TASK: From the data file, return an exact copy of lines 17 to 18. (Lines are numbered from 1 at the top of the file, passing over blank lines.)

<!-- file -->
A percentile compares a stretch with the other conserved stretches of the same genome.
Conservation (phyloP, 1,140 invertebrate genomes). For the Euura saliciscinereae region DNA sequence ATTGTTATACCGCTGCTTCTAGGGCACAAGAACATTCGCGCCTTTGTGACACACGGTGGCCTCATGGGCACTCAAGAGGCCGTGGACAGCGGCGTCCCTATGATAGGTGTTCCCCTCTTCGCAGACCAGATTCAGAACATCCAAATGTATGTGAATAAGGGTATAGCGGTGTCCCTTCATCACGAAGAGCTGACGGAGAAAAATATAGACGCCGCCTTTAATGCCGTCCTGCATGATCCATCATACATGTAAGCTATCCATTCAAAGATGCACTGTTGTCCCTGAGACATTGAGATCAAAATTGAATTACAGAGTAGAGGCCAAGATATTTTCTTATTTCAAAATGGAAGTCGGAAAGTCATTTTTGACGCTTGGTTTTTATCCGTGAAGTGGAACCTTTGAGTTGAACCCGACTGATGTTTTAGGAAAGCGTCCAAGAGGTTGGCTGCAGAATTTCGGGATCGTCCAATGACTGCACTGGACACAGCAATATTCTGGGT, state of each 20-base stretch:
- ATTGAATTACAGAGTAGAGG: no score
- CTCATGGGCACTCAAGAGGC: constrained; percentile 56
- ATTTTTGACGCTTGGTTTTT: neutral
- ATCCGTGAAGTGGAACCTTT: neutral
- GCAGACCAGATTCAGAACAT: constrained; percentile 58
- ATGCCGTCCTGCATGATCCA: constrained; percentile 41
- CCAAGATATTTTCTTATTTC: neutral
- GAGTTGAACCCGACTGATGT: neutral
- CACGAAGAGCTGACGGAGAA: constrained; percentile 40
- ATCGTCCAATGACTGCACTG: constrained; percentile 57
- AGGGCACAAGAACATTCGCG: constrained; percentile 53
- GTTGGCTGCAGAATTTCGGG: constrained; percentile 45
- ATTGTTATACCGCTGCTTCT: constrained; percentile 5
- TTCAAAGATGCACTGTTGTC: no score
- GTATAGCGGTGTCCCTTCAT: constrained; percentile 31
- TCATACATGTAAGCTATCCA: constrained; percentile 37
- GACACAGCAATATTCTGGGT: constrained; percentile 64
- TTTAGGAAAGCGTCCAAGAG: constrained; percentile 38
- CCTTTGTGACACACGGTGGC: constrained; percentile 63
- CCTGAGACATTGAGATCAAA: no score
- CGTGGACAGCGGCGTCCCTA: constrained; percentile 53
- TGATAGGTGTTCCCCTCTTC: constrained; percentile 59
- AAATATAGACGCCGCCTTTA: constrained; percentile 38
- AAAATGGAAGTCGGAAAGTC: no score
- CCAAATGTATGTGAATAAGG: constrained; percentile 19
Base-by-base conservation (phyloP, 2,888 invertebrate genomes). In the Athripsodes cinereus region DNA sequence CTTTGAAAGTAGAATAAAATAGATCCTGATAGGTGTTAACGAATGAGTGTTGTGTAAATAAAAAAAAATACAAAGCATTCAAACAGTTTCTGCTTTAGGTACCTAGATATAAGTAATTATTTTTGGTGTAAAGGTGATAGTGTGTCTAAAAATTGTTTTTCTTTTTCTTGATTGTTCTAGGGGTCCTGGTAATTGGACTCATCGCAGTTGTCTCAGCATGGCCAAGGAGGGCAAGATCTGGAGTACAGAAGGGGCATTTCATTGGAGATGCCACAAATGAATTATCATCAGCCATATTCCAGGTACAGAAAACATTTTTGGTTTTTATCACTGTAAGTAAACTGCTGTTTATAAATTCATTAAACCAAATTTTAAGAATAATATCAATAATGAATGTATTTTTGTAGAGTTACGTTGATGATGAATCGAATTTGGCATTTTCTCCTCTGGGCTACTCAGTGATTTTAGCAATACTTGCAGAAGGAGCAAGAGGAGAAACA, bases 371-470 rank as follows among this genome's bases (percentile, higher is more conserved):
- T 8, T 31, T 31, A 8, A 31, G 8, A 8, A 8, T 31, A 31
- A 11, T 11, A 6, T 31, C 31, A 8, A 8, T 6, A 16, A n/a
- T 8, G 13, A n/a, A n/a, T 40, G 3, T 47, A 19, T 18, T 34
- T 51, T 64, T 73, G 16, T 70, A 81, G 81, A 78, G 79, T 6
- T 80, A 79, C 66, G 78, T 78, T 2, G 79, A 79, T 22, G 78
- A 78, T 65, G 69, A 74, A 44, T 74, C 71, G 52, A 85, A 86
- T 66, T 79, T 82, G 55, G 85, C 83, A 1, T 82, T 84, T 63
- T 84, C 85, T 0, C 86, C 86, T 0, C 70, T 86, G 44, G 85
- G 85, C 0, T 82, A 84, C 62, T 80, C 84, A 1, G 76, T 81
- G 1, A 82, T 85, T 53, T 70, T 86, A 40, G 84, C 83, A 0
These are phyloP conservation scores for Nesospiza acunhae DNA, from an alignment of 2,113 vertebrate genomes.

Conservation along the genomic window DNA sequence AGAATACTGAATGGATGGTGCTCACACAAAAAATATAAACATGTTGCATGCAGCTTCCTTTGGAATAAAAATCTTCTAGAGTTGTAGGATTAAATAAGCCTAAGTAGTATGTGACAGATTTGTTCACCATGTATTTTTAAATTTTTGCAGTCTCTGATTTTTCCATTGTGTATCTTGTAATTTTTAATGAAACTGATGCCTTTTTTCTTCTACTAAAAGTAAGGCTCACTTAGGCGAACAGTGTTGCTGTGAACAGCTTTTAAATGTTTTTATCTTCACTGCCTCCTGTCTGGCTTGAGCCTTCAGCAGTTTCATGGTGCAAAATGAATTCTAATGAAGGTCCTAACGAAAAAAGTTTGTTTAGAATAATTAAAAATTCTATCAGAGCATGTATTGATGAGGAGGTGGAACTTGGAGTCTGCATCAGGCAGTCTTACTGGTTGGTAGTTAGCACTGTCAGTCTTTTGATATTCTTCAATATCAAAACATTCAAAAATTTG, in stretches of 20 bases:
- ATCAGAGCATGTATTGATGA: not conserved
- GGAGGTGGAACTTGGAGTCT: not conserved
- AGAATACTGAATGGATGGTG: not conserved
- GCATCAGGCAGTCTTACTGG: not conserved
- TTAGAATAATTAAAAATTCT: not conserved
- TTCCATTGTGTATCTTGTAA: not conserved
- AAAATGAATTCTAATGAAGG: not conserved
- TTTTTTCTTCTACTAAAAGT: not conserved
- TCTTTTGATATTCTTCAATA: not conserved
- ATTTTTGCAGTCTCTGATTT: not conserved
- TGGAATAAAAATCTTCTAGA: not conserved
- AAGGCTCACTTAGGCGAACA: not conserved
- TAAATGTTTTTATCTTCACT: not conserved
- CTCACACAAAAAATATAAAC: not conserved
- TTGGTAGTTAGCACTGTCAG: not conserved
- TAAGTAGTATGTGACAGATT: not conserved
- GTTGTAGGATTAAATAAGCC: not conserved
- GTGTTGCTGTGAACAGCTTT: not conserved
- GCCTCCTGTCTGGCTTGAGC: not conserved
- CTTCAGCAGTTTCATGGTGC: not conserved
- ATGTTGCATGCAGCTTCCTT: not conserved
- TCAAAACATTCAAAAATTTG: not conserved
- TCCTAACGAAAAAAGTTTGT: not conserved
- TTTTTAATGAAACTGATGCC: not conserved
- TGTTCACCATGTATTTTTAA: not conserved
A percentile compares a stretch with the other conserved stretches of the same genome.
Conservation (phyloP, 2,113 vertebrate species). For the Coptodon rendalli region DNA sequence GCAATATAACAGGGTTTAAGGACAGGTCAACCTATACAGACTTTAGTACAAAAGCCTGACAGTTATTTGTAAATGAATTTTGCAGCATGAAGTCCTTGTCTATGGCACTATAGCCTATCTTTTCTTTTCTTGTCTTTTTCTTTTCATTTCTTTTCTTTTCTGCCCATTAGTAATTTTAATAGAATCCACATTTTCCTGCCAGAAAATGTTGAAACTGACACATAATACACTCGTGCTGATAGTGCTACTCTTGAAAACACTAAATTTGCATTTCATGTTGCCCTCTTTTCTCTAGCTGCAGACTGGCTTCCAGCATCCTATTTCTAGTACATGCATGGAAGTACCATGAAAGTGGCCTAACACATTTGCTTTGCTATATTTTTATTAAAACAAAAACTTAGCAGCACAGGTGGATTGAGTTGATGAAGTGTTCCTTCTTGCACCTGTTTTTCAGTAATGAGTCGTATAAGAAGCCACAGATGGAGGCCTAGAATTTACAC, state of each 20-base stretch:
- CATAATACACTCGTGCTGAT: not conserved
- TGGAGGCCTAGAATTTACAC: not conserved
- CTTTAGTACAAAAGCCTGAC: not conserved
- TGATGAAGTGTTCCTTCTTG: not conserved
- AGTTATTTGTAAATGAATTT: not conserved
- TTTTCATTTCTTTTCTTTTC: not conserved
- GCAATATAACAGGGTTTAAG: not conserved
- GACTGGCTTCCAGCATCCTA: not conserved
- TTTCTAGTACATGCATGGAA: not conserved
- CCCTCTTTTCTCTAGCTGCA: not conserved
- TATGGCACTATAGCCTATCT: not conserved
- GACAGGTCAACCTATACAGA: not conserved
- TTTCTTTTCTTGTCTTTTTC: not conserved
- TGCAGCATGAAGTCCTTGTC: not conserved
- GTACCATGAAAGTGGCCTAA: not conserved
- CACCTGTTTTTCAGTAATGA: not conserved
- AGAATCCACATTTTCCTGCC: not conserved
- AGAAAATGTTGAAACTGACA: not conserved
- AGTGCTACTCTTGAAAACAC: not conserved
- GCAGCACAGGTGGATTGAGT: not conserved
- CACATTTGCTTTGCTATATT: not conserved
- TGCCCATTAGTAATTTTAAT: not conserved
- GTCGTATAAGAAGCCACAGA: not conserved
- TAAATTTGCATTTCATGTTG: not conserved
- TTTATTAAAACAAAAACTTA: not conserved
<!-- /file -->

- GTATAGCGGTGTCCCTTCAT: constrained; percentile 31
- TCATACATGTAAGCTATCCA: constrained; percentile 37